Enhancement of the Response Range and Longevity of Microparticle-based Glucose Sensors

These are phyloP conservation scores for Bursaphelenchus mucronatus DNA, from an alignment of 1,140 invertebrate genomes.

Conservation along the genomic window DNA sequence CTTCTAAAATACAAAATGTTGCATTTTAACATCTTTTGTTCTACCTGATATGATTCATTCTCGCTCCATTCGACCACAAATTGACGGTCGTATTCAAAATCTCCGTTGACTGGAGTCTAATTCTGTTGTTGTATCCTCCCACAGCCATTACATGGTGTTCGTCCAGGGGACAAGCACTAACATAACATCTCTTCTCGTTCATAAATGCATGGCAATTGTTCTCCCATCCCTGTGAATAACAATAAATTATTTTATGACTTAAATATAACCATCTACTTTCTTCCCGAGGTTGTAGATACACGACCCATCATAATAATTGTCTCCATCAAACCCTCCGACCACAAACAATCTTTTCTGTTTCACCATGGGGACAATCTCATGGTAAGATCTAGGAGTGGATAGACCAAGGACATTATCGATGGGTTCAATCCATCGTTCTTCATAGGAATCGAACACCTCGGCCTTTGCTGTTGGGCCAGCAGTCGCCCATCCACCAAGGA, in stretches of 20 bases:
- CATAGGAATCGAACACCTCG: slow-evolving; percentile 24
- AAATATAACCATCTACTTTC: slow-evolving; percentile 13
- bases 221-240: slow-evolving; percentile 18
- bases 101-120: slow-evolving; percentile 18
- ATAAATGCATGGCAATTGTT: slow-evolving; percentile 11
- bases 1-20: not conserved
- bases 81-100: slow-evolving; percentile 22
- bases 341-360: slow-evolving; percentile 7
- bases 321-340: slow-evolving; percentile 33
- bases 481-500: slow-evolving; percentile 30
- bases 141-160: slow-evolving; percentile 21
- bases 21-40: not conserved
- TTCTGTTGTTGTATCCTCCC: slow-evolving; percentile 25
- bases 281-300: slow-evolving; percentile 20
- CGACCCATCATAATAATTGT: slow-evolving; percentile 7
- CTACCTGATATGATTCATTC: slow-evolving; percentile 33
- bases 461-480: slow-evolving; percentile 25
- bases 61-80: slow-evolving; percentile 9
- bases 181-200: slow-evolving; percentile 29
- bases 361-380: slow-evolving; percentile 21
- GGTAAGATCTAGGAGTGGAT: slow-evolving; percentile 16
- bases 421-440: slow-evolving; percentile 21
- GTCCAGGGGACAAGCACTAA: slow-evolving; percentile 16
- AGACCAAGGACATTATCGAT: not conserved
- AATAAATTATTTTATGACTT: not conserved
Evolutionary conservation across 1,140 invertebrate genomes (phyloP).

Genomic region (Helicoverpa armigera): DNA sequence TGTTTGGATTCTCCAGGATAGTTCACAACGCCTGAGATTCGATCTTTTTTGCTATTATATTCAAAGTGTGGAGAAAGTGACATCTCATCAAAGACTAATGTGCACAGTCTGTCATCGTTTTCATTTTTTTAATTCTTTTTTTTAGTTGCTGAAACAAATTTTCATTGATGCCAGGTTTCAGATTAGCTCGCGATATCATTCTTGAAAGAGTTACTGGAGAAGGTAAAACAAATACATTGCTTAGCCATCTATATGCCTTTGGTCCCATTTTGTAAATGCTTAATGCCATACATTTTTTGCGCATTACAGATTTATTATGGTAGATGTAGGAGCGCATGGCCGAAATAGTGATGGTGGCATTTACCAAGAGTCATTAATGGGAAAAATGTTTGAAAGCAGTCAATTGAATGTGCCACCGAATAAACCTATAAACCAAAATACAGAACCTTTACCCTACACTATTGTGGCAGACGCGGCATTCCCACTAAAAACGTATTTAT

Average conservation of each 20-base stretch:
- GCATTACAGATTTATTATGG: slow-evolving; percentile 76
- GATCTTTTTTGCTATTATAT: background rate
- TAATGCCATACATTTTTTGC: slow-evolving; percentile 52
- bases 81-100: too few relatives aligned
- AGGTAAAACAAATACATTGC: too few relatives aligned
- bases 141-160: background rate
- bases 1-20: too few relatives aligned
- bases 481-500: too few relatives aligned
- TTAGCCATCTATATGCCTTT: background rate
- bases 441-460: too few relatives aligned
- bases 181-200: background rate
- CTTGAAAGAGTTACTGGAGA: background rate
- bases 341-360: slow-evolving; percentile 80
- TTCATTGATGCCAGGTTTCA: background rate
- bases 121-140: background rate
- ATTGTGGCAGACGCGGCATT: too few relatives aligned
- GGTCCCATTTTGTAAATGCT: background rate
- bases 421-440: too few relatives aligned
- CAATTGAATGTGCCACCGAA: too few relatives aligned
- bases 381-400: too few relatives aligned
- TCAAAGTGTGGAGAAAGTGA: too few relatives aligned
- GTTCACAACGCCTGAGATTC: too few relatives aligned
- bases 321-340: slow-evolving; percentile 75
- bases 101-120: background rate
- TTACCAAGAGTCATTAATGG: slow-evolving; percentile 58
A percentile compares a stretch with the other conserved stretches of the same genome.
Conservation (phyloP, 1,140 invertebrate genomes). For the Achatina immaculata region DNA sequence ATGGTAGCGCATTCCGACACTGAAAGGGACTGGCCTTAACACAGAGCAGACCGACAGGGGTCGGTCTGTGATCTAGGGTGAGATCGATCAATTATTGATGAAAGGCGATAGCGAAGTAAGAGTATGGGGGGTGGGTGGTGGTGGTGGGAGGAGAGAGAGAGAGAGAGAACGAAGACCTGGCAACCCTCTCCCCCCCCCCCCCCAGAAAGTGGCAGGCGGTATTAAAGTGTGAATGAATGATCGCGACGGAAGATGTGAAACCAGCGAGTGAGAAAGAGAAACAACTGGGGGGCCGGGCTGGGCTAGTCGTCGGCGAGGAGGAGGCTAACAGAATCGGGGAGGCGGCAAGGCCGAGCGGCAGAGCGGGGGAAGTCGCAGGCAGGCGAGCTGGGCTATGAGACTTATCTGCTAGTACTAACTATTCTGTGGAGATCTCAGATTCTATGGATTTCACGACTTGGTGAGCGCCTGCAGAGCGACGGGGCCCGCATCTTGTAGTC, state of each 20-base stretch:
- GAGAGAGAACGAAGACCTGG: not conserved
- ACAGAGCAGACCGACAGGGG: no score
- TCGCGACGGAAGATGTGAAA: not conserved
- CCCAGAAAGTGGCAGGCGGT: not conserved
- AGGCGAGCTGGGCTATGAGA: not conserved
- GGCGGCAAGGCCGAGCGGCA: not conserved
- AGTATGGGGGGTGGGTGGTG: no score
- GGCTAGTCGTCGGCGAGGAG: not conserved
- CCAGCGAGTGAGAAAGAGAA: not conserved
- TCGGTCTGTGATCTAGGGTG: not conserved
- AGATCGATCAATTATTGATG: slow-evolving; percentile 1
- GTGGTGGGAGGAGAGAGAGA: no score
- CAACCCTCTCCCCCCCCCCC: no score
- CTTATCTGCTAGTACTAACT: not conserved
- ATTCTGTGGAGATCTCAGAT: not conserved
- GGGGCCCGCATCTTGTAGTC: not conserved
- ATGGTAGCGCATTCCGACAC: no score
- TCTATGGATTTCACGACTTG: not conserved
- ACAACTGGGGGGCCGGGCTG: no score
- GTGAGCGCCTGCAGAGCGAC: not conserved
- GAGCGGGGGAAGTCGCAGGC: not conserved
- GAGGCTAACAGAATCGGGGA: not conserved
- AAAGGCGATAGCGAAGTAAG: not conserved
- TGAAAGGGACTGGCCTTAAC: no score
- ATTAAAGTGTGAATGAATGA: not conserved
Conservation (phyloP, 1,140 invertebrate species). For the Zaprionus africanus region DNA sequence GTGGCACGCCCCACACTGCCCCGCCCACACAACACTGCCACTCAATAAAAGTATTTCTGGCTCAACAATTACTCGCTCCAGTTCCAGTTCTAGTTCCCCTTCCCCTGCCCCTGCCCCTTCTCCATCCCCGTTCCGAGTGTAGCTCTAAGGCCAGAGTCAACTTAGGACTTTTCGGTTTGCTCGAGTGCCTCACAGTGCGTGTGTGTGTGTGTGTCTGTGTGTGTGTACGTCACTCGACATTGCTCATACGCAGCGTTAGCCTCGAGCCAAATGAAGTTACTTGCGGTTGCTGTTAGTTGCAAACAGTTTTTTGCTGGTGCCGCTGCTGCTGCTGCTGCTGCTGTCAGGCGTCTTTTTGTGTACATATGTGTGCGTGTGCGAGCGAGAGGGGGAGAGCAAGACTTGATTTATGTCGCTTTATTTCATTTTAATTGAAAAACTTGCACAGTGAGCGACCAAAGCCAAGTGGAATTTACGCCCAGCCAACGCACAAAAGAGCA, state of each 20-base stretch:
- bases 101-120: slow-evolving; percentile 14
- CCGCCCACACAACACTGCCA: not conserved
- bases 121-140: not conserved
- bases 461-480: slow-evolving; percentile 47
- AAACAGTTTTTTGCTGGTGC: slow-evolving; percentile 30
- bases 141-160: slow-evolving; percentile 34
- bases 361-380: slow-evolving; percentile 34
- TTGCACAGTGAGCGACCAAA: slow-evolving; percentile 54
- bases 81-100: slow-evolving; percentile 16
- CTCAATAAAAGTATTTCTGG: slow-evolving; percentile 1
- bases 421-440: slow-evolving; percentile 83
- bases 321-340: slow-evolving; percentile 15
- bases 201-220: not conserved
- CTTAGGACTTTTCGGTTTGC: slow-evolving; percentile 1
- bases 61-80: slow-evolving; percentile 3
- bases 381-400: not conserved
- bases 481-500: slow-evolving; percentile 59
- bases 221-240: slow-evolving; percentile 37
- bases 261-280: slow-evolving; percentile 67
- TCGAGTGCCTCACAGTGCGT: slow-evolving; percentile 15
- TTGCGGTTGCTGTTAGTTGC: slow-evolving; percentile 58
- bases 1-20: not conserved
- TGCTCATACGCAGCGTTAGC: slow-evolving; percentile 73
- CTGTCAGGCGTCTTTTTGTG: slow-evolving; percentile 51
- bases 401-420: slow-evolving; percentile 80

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Luminescent microspheres encapsulating glucose oxidase and an oxygensensitive lumophore have recently been reported as potential implantable sensors for in vivo glucose monitoring. However, there are two main issues that must be addressed for enzymatic systems such as these to realize the goal of minimally-invasive glucose monitoring. The first issue is related to the short response range of such sensors, less than 200 mg/dL, which must be extended to cover the full physiological range (0-600 mg/dL) of glucose possible for diabetics. The second issue is concerning the short operating lifetime of these systems due to enzyme degradation (less than 7 days). Two approaches were considered for increasing the range of the sensor response; nanofilm coatings and particle porosity. In the first approach, microparticle sensors were coated with layer-by-layer deposited thin nanofilms to increase the response range. It was observed that, a precise control on the response range of such sensors can be achieved by manipulating different characteristics (e.g., thickness, deposition condition, and the outermost capping layer) of the nanofilms. However, even with 15 bilayers of poly(allylamine hydrochloride)/poly(styrene sulfonate) (PAH/PSS) nanofilm, limited range was achieved (less than 200 mg/dL). By performing extrapolation on the data obtained for the experimentally-determined response range versus the number of PAH/PSS bilayers, it was predicted that a nanofilm coating comprising of more than 60 PAH/PSS bilayers will be needed to achieve a linear response up to 600 mg/dL. Using modeling, it was realized that a more effective method for achieving a linear response up to 600 mg/dL is to employ microparticles with higher porosity. Sensors were prepared from highly porous silica microparticles (diameter = 7 mu m, porosity = 0.6) and their experimental response was determined. Not surprisingly, the experimentally determined response range of such sensors was found to be higher than 600 mg/dL. To improve the longevity of these sensors, two approaches were employed; incorporation of catalase and increasing the loading of glucose oxidase. Catalase was incorporated into microparticles, which protects the enzyme from peroxide-mediated deactivation, and thus improves the stability of such sensors. Sensors incorporating catalase were found to ~5 times more stable than the GOx-only sensors. It was theoretically predicted, that by maximizing the loading of glucose oxidase within the microparticles, the longevity of such sensors can be substantially improved. Based on this understanding, sensors were fabricated using highly porous microparticles; response range did not vary even after one month of continuous operation under normal physiological conditions. Modeling predicts that 1 mM of glucose oxidase and 1 mM of catalase would extend the operating lifetime to more than 90 days.